5 statistics to help optimize your sample design

When designing an online sample frame, consider these statistics to reduce your project costs, improve representation, and collect higher quality data.
25 May 2021
sample design, online sample frame
chris stevens

Head of Quality, Profiles Division

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Writing an engaging, pointed questionnaire designed for today’s online respondent is only step one in setting your online survey up for success. Step two is defining your sample design.

What is a sample design? Your sample design is the framework for the audience you’ll invite to participate in your online survey and how you’ll qualify them to achieve the desired data output. This includes aspects like sampling methodology, sources, quota design and qualifying criteria.

Optimizing the sample design of your project is a step that shouldn’t be overlooked. It often results in cost-savings, improved representation for your research, faster turn-around and better-quality data.

Here are five statistics to be aware of and advice on how best to utilise them to direct your framework. So that you get the most from your online survey projects.

50% of people who screen-out from a survey are doing so from only 10% of studies where less than 20% qualify

How do you improve incidence rates when you want to interview a niche audience?

Utilize respondent profiling information. Profilers can help identify the best sample population for your survey, thus reducing the number of respondents you invite but don’t qualify to complete your survey.

For example, if you’re looking for people who buy grain-free cat food, you can target those on a panel who are identified as cat owners. Similarly, if you’re looking for people who own a particular electric bicycle brand, you might try targeting specific urban regions paired with an income threshold. This type of targeting will improve the rate your audience will qualify, and in turn, reduce the number of screen-outs and cost of each interview.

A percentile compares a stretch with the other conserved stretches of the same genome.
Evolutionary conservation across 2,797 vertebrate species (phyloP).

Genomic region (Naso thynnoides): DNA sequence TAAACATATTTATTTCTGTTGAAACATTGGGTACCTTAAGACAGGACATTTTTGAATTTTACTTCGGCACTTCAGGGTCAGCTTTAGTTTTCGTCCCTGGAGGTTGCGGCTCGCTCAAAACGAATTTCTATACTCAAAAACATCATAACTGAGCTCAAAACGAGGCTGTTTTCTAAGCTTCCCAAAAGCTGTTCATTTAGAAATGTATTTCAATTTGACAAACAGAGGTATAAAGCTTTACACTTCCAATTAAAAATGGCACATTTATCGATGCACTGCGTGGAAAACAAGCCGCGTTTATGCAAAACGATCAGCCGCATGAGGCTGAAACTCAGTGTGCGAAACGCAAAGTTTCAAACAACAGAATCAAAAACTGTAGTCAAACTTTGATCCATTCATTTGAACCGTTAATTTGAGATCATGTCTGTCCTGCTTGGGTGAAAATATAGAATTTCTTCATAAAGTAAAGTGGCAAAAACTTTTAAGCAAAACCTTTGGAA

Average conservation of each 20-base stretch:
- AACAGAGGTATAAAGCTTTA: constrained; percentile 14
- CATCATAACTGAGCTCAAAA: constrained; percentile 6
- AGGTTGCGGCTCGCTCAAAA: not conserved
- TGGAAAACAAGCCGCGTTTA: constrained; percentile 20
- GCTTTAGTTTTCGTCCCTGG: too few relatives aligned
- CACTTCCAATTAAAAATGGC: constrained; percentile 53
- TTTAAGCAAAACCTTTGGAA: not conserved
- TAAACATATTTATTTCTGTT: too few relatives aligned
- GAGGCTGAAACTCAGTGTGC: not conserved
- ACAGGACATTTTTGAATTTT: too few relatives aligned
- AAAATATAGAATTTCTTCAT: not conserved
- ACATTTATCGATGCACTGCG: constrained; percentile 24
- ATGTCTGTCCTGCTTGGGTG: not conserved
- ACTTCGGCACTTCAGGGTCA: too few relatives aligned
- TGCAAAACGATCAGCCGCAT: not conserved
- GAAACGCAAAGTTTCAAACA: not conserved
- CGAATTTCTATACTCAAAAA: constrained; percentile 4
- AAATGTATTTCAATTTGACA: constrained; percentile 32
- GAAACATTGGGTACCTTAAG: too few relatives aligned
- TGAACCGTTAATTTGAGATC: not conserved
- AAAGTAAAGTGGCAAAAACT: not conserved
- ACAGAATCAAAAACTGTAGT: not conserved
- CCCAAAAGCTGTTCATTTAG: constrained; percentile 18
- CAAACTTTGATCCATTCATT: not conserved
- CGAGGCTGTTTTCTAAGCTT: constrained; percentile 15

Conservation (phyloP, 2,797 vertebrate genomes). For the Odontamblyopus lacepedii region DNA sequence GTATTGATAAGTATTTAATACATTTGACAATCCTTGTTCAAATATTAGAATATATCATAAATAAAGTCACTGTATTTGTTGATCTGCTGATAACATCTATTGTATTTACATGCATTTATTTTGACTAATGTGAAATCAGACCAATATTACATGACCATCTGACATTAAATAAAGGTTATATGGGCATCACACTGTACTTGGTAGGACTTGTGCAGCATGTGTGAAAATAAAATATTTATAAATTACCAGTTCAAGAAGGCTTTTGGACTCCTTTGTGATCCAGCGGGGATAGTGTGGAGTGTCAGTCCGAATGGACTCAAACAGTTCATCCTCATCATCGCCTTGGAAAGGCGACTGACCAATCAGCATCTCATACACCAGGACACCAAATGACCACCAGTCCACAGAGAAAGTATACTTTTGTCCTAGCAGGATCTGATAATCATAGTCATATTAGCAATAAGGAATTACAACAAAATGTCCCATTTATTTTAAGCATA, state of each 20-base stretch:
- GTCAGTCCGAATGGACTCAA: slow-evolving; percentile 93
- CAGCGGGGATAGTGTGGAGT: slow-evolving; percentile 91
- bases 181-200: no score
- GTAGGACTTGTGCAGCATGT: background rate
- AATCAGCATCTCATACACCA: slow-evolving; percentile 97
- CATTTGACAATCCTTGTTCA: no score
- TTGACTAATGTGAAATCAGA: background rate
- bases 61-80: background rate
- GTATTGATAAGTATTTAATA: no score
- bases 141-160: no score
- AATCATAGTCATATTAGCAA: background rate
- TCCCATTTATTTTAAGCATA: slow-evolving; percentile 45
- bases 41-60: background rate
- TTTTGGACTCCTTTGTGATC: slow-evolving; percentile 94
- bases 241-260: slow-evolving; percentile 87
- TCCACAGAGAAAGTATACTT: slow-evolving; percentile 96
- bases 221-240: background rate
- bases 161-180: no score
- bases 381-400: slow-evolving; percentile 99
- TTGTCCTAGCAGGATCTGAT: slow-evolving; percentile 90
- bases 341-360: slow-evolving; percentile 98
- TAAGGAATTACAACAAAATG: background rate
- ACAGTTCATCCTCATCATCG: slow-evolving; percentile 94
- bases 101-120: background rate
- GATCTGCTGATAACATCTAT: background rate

Pre-profiling not only increases the qualification rate of a survey, it can also speed up fieldwork time – making your overall project more efficient.

30%+ of people who start a survey are screened out before they can complete it

How do you improve completion rates?

Screen-outs are a by-product of the research process. While some are not avoidable, there are others that can be avoided. For example; Industry screening questions should not be used as standard. Use them in exceptional circumstances when it’s critical for your research. If they are necessary, we recommend making the industry specific and allowing a maximum of 5% through.

Category screener questions (i.e. “Have you taken part in a beverage study in past 3 months?”) should be reconsidered. Instead, exclude people who participated in research you’ve already conducted.

Depending on the sample source and supplier you worked with previously, you can exclude inviting past research participants from your sample population in future studies.

And as a best practice for online survey research, don’t terminate respondents with the category screener, “have you taken part in any research in past 3 months?”. If that’s a necessary requirement, consider if online is the best platform for your research.

70%+ of online respondents are recruited through a mobile device

How do you capture a mobile audience?